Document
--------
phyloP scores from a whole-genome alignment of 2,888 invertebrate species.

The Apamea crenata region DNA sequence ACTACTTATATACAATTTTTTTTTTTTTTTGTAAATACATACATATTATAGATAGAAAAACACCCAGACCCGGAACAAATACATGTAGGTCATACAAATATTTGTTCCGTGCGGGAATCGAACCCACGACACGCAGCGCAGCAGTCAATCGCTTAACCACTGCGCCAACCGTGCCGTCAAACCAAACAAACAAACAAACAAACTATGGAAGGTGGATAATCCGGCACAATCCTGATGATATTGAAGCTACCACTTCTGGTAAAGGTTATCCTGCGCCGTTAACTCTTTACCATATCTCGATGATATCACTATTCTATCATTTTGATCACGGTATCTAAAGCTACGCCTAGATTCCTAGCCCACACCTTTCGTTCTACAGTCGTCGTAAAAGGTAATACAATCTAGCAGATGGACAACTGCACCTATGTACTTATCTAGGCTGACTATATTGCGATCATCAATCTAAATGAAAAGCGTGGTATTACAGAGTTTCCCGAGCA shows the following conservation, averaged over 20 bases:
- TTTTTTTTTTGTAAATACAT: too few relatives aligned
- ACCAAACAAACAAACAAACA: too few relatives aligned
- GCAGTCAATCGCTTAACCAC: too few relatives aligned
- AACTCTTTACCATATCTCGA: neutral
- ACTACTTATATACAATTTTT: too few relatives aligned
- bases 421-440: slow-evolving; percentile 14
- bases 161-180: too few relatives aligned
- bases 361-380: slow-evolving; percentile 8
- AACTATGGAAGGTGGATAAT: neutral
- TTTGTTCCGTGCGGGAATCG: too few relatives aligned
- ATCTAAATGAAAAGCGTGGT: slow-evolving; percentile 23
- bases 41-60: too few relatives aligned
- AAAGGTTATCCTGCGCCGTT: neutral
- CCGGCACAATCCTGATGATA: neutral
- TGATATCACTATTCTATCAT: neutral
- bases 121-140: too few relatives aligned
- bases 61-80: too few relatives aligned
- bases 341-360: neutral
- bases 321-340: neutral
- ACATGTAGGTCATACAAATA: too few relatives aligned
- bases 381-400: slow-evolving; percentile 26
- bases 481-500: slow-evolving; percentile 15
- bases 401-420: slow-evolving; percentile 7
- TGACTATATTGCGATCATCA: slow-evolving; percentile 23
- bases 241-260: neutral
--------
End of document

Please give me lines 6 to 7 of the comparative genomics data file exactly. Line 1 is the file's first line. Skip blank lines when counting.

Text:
- AACTCTTTACCATATCTCGA: neutral
- ACTACTTATATACAATTTTT: too few relatives aligned